Imagine being able to write a single native application with a beautiful user experience that runs on an Android, iOS, Mac OS, Windows and Linux device…and you do it all with a simple yet powerful markup language. You “declare” it, using a syntax you’re already very familiar with.
You can now use Python to create your own raster functions in ArcGIS. Previously, this was done in the .NET framework. Python is more accessible for users and allows you to plug into any of the Python libraries, such as … Continue reading
The ArcGIS Content Team recently completed updates to the World Topographic Map. The data for the World Topographic Map is provided by the GIS community. This map is designed to be used as a basemap by GIS professionals and as a reference map … Continue reading
Data is a critical element in any decision making. Whether it is improving the operation of utility networks, developing public safety response plans, or performing site selection analysis, access to accurate and up-to-date data is key to better insights. ArcGIS … Continue reading
Seeking a deeper understanding and a more clearly articulated vision for crafting engaging and aesthetically pleasing user experience and user interface designs, were the goals for crafting this list. Over time this will be an evolving, living document as expectations of users change. An item to note, this shouldn’t be considered a magical checklist, but rather a set of guidelines or tenets.
In no particular order:
- Useful, Usable, Compelling
Quite simply, simplify. Decrease confusion and increase productivity by providing useful capabilities that empower people to make and share their work.
- Users First – Story centric
Be a user advocate. Focus on common user expectations. Launch your design from stories based on real people and real goals. Make a good first impression.
- Content Matters
Demonstrate passion for your design by providing relevant content for the intended audience. In other words, do your homework now to avoid a fire drill later.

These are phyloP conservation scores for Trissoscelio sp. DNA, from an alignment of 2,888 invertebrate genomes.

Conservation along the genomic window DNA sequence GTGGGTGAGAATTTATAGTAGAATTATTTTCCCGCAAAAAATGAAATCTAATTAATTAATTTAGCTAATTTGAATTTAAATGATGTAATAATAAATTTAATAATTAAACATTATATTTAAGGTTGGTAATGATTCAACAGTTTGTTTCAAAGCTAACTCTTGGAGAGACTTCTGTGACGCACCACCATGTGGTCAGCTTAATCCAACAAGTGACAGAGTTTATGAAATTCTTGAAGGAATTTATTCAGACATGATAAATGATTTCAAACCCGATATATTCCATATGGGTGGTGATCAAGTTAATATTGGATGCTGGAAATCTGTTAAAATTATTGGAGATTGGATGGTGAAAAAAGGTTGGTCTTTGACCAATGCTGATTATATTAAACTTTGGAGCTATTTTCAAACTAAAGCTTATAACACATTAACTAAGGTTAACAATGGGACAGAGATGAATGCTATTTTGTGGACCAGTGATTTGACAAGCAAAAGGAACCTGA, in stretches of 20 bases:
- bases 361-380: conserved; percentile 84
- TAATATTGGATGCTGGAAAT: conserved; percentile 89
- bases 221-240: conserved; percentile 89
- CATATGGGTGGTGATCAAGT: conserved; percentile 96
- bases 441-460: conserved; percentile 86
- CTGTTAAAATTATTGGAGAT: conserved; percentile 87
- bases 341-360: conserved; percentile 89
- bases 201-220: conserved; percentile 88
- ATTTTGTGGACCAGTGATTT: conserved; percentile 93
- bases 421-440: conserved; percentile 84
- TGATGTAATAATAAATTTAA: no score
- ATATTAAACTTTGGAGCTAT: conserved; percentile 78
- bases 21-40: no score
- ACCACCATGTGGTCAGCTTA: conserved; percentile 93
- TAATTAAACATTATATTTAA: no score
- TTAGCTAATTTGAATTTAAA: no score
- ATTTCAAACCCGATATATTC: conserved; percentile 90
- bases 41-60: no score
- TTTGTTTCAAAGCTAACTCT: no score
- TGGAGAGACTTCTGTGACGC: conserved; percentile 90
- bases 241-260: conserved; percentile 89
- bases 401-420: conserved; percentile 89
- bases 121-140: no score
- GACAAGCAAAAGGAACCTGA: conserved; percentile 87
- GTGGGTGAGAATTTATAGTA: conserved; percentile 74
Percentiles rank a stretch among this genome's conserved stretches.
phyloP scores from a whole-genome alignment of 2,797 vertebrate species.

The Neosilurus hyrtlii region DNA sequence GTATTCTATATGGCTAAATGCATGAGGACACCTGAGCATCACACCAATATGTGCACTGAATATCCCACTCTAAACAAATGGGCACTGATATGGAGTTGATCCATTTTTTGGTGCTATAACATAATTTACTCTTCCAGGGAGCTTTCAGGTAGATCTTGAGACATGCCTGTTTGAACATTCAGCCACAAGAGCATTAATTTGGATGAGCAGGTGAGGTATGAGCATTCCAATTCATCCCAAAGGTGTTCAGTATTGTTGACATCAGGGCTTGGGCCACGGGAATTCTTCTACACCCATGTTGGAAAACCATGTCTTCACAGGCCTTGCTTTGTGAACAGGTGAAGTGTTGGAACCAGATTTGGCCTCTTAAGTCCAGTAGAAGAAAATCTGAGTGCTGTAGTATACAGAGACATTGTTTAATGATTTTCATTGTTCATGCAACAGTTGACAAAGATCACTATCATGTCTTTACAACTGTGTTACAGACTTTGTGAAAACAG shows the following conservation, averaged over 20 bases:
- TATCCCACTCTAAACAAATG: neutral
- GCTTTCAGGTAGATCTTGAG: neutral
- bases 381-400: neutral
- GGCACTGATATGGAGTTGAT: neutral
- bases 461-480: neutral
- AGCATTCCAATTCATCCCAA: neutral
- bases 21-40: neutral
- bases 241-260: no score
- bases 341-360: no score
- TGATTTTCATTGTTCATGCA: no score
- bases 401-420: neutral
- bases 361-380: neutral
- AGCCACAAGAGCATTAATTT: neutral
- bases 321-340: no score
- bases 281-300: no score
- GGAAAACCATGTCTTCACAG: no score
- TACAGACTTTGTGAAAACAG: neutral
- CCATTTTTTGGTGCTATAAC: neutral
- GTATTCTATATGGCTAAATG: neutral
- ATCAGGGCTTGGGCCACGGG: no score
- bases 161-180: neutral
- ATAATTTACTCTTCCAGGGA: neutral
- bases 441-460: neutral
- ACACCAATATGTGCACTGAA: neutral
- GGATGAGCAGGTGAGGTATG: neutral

- Increase Familiarity
Know when to get creative and when not to. Be consistent and deliver information with common design patterns, and try to avoid cookie-cutter designs.
Options and actions a user can take, as well as what the results of those actions will be, should always be clear. Avoid causing a dark abyss of frustration.
- Empathy for Real People
Acknowledge that the user is not like you. Be an advocate for the target-audience user. Know them and engage them in a clear and honest voice.
Create content that’s accessible for the majority of people and devices, not just the one in your hip pocket.
- Constant Evolution
Question everything repeatedly. It’s better to fail cheaply and early on rather than expensively later. Don’t be afraid of change. Trust us, your acid reflux will thank you.
Plan for the long haul. Craft content and information architecture that can be easily maintained in the future. Remember, trends are great, but best left for your wardrobe.
- Collaborative Partnerships
Design collaboratively rather than on an island. Iterate together. Be humble. No one has all the answers, not even the person yelling the loudest.
- Validate User Expectations through Research
Make research your best friend (but not the friend who’s sacked out on your couch). Look for early customer validation instead of releasing products with unknown end-user value.
- Continuously Improve
Start by making 90 percent of use cases efficient with the appropriate defaults, and then enhance the user experience where possible. Perform honest assessments to find out what needs to be better. To the moon, then Mars!
- Problem Solving Focused on Tangible, Rapid Solutions
Solve user problems over designing the next “cool” feature. Create nimble design over heavy wireframes, comps, or specs. Apply appropriate tools over following a rigid plan.
Thanks to all who contributed to this far-out list of principles. You rock! Extra special thanks to Mark Harrower, Steven Nelson, James Hitchcock, David Lauruhn, Patrick Arlt, Cassidy Bishop, and several others.
Governments and organizations have been hard at work creating Open Data sites to make their authoritative data accessible, discoverable, explorable, and collaborative. There are over 25,000 datasets in the Open Data catalog and over 100 sites in the ArcGIS Open Data site gallery for … Continue reading
Last month we went to the AT&T Developer Summit Hackathon in Las Vegas. It was exciting to see so many developers (about 600!) working to build a useful mobile app with technology they’d often just been introduced to. Our team … Continue reading
The highly-anticipated Preparing Data for Community Maps Workshop self-study materials have been released! Now you can participate in this training at any time, from anywhere. You can watch the videos, review the lecture slides and complete the exercises at your … Continue reading